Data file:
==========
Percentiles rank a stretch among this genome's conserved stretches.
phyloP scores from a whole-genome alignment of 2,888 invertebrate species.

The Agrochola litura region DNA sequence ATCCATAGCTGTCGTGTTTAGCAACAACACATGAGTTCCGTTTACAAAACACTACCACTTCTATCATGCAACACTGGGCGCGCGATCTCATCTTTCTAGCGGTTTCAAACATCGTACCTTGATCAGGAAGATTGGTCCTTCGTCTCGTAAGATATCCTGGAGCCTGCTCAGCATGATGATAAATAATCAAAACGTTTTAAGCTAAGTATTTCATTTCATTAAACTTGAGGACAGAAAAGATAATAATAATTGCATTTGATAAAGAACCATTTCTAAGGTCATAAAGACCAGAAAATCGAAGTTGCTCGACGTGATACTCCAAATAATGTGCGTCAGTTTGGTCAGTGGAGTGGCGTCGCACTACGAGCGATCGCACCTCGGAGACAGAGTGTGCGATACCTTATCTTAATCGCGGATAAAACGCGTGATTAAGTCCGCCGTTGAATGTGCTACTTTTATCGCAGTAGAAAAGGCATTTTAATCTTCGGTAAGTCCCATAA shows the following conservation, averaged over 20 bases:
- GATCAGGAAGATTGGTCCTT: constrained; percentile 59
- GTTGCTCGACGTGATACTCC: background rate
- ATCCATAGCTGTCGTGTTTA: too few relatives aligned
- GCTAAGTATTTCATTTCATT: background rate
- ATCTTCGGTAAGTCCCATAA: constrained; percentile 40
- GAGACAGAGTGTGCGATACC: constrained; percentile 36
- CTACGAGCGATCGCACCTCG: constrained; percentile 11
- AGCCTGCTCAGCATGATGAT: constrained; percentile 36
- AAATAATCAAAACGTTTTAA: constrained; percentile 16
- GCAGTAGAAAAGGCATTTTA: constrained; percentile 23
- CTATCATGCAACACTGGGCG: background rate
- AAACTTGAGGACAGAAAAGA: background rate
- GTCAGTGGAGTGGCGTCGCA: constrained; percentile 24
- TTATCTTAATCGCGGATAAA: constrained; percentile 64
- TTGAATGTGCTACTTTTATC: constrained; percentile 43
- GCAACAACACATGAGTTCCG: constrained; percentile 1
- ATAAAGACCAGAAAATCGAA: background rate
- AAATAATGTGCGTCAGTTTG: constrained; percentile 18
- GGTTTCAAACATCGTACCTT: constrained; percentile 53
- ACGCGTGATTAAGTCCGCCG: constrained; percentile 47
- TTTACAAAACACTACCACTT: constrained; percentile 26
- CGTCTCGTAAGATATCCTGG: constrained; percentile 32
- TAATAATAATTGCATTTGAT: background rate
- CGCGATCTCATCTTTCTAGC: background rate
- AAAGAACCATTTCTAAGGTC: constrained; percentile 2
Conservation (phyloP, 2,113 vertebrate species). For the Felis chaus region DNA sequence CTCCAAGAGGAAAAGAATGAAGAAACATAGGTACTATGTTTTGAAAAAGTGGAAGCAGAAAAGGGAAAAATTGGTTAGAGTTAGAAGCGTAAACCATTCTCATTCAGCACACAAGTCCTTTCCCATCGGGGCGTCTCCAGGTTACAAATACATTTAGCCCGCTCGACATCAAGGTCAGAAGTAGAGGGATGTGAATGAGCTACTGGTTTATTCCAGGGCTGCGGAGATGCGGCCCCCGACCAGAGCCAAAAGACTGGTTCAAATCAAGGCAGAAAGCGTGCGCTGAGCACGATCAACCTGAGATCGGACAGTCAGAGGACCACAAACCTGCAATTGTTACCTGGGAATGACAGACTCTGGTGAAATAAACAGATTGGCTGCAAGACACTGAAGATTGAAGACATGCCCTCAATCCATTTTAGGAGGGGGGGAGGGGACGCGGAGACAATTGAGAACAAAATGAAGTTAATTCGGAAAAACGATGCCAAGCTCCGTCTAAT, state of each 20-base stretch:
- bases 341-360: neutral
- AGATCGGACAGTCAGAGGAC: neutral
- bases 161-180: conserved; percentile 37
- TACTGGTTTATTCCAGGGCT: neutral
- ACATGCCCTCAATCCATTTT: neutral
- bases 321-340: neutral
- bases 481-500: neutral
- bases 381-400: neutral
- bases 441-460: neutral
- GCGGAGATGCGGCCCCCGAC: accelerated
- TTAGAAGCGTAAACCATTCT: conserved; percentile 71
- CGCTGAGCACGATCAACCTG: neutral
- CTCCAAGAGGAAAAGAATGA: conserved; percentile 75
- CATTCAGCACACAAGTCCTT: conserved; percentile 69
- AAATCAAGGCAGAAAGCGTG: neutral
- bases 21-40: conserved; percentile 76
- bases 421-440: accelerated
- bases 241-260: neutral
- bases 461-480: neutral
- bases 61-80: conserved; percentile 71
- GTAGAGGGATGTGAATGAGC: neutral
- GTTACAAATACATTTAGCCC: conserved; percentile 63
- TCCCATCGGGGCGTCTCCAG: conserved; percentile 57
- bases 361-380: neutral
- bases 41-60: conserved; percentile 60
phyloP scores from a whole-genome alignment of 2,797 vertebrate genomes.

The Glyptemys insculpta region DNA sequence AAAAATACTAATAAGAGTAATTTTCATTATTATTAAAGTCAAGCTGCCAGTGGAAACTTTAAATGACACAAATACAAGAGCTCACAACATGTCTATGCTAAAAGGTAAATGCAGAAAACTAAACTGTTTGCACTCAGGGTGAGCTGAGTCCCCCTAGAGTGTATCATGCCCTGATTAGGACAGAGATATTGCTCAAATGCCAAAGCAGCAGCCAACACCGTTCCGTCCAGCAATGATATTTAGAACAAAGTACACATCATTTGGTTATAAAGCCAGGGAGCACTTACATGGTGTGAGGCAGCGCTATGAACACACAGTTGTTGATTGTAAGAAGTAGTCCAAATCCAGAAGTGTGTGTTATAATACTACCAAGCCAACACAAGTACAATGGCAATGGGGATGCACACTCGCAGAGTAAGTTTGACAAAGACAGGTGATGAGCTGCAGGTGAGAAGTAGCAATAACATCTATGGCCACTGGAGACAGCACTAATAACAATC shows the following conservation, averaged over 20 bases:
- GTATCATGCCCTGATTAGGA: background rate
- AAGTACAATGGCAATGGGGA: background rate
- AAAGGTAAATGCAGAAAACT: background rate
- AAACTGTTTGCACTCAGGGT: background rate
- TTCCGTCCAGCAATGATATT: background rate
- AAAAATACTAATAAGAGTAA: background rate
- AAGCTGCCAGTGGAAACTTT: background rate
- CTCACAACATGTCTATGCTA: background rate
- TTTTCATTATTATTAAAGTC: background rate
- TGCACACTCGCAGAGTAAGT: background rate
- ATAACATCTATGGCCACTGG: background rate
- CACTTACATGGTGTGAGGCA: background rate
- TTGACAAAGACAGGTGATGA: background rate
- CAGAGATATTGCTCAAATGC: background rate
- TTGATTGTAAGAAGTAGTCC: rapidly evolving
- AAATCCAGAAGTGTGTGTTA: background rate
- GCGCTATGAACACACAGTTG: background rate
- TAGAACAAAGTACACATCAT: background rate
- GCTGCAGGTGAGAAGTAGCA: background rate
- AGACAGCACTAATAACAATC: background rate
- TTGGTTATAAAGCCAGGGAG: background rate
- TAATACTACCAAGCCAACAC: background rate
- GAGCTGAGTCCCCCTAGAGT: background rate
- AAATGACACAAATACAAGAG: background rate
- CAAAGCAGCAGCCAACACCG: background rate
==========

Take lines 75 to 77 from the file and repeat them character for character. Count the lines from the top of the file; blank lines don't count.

- GCTGCAGGTGAGAAGTAGCA: background rate
- AGACAGCACTAATAACAATC: background rate
- TTGGTTATAAAGCCAGGGAG: background rate